Thursday, October 15, 2009

SAP vs Oracle - quick thoughts after #OOW09

Well, Larry finally told the world about Fusion Apps with some details. And he did it in Steve-Jobs-like "Oh, and one more thing" fashion at the end of the last big presentation at Oracle Open World 2009.

There are plenty of analysts posting plenty of analysis based on plenty of briefings and facts and NDA's, and I don't feel qualified or compelled to add my voice to that chorus. However, I've been doing some thinking about SAP Business ByDesign (ByD) and Oracle Fusion Apps (FA), and what might be the dynamics between these two offerings in the coming year(s).

ByD and FA have been in development for a very long time. Both have had huge amounts of R&D investment in them. Both build on even more years of investment in predecessors, and both are meant to use that experience and expertise with a much more modern technology approach.

As it turns out, based on information from the analysts, both offer suites of functionality with some significant gaps as compared to more complete "current generation" suites, particularly in areas like Human Resources and Manufacturing.

From a technology perspective, FA appears miles ahead of ByD. FA appears to have a very clean SOA architecture with separate orchestration and business process management, pretty good user interfaces, nice social features, RESTful API's, and a more standards-based (e.g., Java) orientation. ByD, however, likely will have more functionality than FA.

ByD is targeting "the mid-market" customer, which SAP has described in the past as being from several hundred million dollars in annual revenues, up to somewhere around one to two billion dollars in annual revenues. ByD has been available for more than a year to a very limited set of customers, and SAP has been saying it will roll out ByD to a wider audience in 2010. According to Larry Ellison's presentation at OOW, FA will hit the market, coincidentally or not, in 2010.

FA is targeting a variety of customer segments, but one notable segment is the installed based for the "Applications Unlimited" (or "legacy") applications such as JD Edwards, eBusiness Suite, and so on - a very large fraction of these customers are in what SAP considers to be in the mid-market. These customers will be facing the end of life for their applications, along with a paucity of innovation associated with those applications and sky-high maintenance costs, so they will be natural candidates to consider a move to FA over time.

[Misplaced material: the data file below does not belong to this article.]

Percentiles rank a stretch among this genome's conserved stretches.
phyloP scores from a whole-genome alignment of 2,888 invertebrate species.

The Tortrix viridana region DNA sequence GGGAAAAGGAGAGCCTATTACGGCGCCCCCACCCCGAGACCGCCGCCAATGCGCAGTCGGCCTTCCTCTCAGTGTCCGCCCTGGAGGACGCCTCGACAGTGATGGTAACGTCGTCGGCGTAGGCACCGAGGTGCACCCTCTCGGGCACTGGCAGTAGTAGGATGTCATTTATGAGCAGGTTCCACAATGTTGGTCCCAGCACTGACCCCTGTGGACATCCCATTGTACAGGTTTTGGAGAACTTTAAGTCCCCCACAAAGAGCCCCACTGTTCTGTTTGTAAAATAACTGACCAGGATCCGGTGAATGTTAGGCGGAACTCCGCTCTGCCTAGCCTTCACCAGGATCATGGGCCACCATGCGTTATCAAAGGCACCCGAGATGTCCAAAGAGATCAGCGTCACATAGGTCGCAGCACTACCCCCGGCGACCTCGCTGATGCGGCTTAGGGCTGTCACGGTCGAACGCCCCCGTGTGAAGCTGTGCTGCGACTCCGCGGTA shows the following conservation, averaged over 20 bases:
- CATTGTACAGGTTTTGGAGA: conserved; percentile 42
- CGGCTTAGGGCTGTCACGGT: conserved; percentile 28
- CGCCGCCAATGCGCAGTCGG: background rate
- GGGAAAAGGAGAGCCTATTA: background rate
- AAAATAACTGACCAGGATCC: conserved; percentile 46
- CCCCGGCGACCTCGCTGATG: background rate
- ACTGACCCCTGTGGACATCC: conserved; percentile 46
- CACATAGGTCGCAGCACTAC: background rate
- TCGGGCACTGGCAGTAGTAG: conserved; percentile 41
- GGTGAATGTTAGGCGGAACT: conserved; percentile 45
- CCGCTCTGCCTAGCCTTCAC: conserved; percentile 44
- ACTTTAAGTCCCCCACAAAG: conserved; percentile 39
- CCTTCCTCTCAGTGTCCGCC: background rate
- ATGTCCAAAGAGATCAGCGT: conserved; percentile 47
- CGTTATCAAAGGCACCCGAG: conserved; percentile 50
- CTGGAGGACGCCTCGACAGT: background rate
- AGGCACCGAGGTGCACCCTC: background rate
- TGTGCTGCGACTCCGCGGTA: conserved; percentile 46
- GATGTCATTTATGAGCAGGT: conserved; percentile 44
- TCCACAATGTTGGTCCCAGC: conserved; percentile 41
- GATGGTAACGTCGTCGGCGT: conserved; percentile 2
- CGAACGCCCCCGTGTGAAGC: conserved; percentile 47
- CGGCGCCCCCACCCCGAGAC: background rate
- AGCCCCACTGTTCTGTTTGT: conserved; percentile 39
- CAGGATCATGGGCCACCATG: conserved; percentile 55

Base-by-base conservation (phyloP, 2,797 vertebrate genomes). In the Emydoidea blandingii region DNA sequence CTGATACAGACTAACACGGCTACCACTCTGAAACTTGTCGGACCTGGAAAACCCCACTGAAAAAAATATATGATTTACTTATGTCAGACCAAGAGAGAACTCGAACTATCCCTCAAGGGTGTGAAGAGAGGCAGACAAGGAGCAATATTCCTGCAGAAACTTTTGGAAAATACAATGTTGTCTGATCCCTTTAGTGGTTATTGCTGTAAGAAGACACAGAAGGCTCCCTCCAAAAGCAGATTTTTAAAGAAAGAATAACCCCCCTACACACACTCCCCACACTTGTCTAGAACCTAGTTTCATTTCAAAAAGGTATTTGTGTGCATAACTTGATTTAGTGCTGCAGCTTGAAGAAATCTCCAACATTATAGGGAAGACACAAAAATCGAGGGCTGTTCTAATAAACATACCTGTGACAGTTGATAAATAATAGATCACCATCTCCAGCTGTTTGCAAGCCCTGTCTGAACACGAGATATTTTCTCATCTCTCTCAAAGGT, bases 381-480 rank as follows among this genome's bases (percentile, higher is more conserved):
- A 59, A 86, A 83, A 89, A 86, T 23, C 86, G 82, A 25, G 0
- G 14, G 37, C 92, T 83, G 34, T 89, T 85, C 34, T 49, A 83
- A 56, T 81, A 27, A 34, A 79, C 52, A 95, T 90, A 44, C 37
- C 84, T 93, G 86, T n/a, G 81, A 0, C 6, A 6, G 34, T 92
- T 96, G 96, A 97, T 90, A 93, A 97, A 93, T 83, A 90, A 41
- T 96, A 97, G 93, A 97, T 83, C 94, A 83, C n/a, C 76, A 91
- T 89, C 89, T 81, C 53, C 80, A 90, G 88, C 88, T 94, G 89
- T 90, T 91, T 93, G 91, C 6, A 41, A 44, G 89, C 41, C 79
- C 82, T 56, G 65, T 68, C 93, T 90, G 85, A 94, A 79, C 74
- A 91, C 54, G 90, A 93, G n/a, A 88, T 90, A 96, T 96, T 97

Some of the analysis written about FA has indicated that a move to FA from a legacy Oracle application will involve a complete reimplementation - some data will migrate, but the processes will likely have to be implemented "from scratch." Given that these customers will be facing a reimplementation if they choose to "upgrade" to FA, it seems likely that they will also consider alternatives to a move to FA. For example, they may consider staying on their current products, but going off maintenance or switching to third part maintenance providers. However, there is another alternative that these customers are likely to consider: moving to a new product potentially from a different vendor.

You can be sure that SAP will be visiting these customers and pitching SAP solutions to them. Given the timing, and given that many Oracle customers are in what SAP considers to be the "mid-market," ByD will be the solution SAP will pitch to many of these customers. And if Oracle pushes FA further "up-market," you can bet SAP will bring ByD there as well.

If SAP goes head to head against FA using the current Business Suite product line, Oracle will clearly make a big deal over technology advantages in every competitive situation. While ByD is not as advanced technically as FA, ByD will be SAP's best response to FA. For a while, large customers will be best served by SAP Business Suite or Oracle's legacy apps, as large customers will have many requirements that will not be met by the relatively immature ByD and FA. Thus, initially, it appears inevitable that Oracle and SAP will be going head-to-head with these two products. So, what will happen when these products collide?